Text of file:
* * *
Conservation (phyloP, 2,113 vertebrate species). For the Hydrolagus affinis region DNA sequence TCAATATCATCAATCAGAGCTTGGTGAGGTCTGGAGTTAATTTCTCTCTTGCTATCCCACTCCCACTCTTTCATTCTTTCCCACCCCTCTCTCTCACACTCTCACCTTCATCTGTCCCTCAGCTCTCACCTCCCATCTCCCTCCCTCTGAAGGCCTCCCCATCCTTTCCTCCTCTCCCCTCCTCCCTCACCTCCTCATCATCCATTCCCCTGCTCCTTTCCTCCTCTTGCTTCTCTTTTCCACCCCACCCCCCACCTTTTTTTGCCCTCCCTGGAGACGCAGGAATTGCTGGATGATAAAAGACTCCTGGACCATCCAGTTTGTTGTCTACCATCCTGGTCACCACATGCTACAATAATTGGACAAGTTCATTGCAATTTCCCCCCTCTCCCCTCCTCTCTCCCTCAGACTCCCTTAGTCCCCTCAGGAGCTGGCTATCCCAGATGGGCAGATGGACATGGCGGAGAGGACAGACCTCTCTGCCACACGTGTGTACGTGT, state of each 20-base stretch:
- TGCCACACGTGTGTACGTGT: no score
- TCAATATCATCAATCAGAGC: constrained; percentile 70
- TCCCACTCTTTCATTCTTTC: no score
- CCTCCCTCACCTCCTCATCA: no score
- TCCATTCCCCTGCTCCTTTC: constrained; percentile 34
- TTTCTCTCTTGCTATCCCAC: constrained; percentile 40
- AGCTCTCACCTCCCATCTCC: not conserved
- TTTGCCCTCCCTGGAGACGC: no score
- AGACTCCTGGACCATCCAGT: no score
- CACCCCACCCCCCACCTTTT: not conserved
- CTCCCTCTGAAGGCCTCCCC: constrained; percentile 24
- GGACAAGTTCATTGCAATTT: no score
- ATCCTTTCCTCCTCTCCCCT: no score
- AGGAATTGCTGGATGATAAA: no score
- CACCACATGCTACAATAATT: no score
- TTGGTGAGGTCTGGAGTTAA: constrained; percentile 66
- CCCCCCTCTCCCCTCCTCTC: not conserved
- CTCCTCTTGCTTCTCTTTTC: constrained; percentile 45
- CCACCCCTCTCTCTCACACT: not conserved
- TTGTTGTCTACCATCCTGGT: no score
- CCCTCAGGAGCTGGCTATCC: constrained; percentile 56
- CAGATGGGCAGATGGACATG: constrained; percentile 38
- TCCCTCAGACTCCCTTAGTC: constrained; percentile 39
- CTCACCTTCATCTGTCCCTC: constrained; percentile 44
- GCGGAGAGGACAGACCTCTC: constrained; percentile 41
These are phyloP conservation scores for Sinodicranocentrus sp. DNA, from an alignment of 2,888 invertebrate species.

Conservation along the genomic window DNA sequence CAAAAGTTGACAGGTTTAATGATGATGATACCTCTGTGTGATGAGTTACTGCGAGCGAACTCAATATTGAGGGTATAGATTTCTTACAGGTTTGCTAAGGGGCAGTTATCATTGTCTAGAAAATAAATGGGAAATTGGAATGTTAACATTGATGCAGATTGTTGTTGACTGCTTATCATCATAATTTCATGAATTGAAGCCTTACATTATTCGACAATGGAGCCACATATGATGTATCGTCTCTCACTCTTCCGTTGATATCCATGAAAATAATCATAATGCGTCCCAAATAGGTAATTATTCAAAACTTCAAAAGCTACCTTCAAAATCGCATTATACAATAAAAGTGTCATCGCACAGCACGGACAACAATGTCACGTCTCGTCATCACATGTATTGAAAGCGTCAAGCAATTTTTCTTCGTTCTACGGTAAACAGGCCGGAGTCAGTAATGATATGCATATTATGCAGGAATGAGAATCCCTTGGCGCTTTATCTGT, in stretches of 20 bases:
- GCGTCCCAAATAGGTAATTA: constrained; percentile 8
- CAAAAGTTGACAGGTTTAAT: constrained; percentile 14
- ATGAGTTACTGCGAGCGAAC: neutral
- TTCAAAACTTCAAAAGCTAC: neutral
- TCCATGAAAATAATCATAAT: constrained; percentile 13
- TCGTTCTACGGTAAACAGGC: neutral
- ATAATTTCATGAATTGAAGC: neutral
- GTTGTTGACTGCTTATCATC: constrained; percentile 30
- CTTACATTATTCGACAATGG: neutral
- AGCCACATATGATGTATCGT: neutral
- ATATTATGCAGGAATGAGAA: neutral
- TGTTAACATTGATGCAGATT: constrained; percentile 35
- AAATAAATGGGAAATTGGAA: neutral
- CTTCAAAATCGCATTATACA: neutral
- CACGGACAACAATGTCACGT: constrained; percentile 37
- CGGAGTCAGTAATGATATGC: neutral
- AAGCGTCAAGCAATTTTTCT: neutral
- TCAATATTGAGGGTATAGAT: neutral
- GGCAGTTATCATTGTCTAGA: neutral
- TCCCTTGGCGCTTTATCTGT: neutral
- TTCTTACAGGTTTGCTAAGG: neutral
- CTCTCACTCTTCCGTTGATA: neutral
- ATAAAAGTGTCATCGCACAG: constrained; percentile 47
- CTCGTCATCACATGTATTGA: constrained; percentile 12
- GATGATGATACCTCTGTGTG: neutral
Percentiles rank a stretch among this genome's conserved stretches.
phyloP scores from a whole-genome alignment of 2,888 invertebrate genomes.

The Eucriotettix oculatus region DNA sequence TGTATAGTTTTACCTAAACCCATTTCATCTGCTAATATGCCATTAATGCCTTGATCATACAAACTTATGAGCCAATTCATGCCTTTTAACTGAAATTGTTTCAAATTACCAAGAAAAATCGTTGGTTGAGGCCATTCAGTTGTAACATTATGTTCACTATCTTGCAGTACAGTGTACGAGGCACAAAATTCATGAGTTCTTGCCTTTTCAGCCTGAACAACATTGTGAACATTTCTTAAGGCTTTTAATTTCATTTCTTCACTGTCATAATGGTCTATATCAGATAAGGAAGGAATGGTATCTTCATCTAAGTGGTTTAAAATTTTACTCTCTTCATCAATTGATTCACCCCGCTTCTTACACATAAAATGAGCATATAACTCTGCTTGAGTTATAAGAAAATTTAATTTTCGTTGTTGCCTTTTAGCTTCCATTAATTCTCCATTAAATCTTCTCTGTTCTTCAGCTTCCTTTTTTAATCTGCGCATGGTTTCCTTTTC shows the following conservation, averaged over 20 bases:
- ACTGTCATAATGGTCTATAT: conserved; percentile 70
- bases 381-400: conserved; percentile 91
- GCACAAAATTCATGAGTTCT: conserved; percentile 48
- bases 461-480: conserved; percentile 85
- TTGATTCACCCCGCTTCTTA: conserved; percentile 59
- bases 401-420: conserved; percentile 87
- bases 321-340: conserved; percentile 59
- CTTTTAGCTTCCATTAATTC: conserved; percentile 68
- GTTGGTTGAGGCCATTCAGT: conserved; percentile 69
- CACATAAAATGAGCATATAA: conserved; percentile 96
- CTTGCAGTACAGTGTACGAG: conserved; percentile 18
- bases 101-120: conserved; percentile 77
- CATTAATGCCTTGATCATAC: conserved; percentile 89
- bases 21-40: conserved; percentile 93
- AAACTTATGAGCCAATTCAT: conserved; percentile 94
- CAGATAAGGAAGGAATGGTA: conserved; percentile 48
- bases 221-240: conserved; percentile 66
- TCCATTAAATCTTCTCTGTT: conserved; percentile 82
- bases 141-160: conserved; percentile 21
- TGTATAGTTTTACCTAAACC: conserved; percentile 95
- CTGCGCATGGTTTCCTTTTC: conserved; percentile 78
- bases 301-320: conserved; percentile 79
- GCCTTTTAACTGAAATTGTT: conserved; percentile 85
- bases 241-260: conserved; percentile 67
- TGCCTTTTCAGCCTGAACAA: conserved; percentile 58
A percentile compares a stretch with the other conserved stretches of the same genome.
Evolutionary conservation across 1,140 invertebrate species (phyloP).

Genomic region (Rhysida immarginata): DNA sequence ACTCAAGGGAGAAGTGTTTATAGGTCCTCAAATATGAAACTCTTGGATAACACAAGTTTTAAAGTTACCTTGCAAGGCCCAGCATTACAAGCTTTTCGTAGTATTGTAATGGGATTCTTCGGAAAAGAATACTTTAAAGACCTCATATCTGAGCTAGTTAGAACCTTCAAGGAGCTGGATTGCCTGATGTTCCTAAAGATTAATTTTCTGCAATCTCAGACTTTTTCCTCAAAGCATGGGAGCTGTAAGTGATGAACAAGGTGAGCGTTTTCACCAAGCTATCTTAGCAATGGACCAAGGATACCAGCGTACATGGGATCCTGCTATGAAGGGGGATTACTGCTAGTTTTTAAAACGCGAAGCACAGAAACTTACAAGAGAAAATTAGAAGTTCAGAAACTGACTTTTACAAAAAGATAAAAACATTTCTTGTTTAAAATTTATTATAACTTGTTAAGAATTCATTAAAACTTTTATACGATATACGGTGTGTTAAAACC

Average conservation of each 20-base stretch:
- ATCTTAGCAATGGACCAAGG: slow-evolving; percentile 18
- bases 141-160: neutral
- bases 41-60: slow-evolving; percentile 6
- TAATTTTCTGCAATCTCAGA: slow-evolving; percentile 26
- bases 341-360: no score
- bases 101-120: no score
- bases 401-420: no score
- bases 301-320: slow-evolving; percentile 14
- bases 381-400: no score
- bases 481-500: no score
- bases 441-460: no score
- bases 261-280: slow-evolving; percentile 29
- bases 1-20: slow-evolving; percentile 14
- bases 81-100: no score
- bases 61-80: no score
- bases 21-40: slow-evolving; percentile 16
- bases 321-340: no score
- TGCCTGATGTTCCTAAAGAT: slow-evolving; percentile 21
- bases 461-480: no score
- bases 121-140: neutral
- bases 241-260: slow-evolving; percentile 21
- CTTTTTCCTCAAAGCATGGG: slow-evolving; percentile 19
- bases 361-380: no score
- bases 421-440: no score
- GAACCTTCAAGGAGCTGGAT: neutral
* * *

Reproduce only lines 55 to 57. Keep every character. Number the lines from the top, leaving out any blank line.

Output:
phyloP scores from a whole-genome alignment of 2,888 invertebrate genomes.

The Eucriotettix oculatus region DNA sequence TGTATAGTTTTACCTAAACCCATTTCATCTGCTAATATGCCATTAATGCCTTGATCATACAAACTTATGAGCCAATTCATGCCTTTTAACTGAAATTGTTTCAAATTACCAAGAAAAATCGTTGGTTGAGGCCATTCAGTTGTAACATTATGTTCACTATCTTGCAGTACAGTGTACGAGGCACAAAATTCATGAGTTCTTGCCTTTTCAGCCTGAACAACATTGTGAACATTTCTTAAGGCTTTTAATTTCATTTCTTCACTGTCATAATGGTCTATATCAGATAAGGAAGGAATGGTATCTTCATCTAAGTGGTTTAAAATTTTACTCTCTTCATCAATTGATTCACCCCGCTTCTTACACATAAAATGAGCATATAACTCTGCTTGAGTTATAAGAAAATTTAATTTTCGTTGTTGCCTTTTAGCTTCCATTAATTCTCCATTAAATCTTCTCTGTTCTTCAGCTTCCTTTTTTAATCTGCGCATGGTTTCCTTTTC shows the following conservation, averaged over 20 bases:
- ACTGTCATAATGGTCTATAT: conserved; percentile 70